For those seeking more significant responsibilities, they can attend the “Jumpmaster” course. Not to be confused with the Jumpmaster Badge.  At the Jumpmaster Course, students learn the complexities of being responsible for all aspects of a jump — to include combat equipment, airborne and drop zone operations. Once completing the Jumpmaster Course and additional requirements, a paratrooper that has graduated the Jumpmaster course can earn their Senior or Master Parachutist Badge. 

The Military Freefall Parachute Badge is earned for completing the Military Freefall school. The Freefall badge is a separate badge from the parachute badge. Like the static-line Jumpmaster, Freefall has its own Freefall Jump Master Course. This badge is distinguished by a star and wreath at the top of the badge.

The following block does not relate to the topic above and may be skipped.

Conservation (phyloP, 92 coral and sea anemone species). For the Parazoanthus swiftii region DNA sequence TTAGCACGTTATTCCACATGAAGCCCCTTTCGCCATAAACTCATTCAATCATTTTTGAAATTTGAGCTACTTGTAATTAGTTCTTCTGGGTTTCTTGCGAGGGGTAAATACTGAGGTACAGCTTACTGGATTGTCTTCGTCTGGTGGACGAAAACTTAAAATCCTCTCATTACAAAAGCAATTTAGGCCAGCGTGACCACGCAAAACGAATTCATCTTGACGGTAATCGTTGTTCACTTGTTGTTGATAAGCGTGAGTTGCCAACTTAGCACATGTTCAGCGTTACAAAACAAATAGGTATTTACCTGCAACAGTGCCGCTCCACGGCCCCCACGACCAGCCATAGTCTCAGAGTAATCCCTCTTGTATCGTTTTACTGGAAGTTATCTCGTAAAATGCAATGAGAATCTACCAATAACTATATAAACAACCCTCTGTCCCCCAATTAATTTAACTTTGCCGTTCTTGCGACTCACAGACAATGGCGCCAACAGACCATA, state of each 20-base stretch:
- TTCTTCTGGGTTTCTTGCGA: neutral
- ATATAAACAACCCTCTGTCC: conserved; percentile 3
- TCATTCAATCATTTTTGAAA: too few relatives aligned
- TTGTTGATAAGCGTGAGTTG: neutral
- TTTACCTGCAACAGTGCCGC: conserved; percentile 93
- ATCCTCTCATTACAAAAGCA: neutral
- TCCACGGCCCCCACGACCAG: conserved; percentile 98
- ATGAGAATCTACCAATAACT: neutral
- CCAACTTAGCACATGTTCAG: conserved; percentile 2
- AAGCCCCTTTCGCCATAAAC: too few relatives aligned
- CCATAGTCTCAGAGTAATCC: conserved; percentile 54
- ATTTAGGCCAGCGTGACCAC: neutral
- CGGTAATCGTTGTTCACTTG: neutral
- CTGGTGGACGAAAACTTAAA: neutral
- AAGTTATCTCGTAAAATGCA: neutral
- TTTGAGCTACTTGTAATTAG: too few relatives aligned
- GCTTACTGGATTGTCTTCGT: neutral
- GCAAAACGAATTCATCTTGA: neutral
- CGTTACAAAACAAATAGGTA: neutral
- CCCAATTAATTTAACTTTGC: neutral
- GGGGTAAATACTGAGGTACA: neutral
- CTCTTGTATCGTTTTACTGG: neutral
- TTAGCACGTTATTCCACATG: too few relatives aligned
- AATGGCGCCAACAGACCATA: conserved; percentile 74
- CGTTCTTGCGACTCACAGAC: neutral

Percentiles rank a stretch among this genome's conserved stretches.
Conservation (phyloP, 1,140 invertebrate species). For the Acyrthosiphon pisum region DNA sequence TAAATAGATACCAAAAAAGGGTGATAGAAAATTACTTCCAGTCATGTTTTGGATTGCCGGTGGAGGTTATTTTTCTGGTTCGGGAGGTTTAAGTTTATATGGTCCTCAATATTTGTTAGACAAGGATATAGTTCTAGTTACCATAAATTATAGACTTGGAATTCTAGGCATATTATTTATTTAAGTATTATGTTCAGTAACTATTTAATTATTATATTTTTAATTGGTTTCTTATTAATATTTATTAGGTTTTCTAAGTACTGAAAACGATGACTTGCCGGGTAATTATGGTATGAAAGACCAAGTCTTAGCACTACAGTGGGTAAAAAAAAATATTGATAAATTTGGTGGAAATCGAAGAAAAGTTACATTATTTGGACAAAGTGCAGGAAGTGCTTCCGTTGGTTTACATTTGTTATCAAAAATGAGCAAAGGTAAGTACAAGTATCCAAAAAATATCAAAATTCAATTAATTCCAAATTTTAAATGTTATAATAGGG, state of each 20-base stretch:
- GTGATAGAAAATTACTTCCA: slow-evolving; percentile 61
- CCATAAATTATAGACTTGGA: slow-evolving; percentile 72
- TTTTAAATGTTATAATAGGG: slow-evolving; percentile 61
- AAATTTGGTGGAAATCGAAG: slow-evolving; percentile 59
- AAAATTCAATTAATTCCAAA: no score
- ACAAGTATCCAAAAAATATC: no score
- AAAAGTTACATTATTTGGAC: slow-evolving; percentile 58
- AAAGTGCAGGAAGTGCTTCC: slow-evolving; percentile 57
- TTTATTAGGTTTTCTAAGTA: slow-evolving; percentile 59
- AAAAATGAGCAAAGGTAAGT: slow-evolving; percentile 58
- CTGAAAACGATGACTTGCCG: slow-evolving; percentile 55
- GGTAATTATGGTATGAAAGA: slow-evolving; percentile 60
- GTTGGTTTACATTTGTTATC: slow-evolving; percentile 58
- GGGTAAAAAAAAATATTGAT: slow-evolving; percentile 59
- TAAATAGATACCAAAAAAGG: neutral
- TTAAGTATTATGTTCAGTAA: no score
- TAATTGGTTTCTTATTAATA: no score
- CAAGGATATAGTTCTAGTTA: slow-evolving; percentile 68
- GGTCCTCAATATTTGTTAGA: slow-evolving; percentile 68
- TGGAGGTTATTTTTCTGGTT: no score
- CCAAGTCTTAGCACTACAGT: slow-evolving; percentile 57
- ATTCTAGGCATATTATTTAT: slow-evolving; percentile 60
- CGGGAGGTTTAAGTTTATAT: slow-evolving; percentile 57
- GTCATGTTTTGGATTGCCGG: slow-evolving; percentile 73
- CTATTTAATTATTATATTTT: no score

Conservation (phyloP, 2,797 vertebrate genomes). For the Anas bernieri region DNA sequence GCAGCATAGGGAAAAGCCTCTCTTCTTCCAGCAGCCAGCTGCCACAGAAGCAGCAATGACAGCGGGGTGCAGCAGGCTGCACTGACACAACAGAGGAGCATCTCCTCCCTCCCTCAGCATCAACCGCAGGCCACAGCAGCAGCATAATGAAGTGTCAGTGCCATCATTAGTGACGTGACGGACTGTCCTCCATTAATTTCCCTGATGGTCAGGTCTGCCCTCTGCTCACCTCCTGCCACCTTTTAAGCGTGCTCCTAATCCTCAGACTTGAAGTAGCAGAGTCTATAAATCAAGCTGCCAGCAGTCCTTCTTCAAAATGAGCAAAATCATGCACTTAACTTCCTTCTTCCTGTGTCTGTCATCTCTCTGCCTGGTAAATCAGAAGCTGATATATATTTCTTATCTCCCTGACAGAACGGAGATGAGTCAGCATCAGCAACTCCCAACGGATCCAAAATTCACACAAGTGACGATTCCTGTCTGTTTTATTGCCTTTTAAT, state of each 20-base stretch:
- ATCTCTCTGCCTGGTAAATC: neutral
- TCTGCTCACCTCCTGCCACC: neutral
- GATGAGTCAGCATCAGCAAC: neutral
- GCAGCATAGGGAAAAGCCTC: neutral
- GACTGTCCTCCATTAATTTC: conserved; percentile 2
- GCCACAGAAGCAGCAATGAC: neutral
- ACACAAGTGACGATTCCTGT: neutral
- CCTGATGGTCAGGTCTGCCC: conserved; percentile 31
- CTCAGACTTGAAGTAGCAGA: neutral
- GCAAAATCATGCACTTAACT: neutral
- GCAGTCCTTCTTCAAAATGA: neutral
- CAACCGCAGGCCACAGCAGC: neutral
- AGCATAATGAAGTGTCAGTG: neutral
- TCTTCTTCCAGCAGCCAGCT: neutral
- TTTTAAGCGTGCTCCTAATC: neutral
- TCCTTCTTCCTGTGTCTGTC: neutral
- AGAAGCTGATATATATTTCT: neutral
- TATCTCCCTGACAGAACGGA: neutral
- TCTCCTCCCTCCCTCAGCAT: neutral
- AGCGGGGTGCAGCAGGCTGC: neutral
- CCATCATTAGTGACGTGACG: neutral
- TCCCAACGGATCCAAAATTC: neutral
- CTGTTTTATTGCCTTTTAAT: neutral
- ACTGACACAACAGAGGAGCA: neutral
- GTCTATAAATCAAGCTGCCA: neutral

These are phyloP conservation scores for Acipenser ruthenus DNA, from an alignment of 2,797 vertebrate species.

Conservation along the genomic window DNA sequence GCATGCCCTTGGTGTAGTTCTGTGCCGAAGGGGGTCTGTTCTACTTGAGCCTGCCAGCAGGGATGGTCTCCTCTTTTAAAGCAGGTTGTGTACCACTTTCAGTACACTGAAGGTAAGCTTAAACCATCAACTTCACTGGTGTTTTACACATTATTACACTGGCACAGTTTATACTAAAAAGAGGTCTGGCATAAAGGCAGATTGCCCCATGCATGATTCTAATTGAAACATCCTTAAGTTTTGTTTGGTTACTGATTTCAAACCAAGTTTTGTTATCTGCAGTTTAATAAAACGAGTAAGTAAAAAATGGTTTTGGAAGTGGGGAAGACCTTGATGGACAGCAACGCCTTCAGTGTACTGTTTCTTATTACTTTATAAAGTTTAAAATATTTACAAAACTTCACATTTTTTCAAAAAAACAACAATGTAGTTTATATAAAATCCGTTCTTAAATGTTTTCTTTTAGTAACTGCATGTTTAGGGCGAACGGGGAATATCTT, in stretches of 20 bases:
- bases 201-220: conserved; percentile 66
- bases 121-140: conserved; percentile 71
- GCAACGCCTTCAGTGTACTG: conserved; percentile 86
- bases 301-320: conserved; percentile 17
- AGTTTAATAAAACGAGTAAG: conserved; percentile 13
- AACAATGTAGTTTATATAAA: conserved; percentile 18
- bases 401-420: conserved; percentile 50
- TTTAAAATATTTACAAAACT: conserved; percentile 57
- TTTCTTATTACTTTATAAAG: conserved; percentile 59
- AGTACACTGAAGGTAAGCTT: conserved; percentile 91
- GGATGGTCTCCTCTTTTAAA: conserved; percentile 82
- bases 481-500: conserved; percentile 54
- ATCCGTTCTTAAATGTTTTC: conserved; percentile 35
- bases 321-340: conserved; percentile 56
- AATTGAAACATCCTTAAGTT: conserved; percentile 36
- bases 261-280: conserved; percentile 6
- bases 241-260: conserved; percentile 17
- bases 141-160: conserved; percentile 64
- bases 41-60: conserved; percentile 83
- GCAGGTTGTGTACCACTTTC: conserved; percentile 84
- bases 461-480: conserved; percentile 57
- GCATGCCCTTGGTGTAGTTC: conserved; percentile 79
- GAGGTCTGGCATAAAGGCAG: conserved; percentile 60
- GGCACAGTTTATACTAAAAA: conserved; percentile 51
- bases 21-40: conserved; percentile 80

If you see a paratrooper with a bronze star on their wings, they have parachuted into a combat zone. 

For more history about Airborne or National Airborne day, visit the Airborne and Special Operations Museum, or visit https://www.asomf.org/.

Static-line parachuting means that the paratrooper’s parachute is hooked to a cable inside the aircraft and the parachute opens automatically as the paratrooper exits the aircraft. 

Museum of the Cape Fear Historical Complex brings history to life

11 museum71st Highland Regiment Firing Demonstration Festival of Yesteryear 2017 Credit Museum of the Cape FearThe Museum of the Cape Fear Historical Complex has been educating Cumberland County and the surrounding area since 1988. With a focus on regional history, the complex covers seven acres and is home to a museum, the 1897 Poe House and Arsenal Park. While there are several informational exhibits, the historical complex offers interactive experiences and hosts live events geared to entertain and engage visitors so they can have fun and gain a deeper understanding of a variety of topics while they explore the property.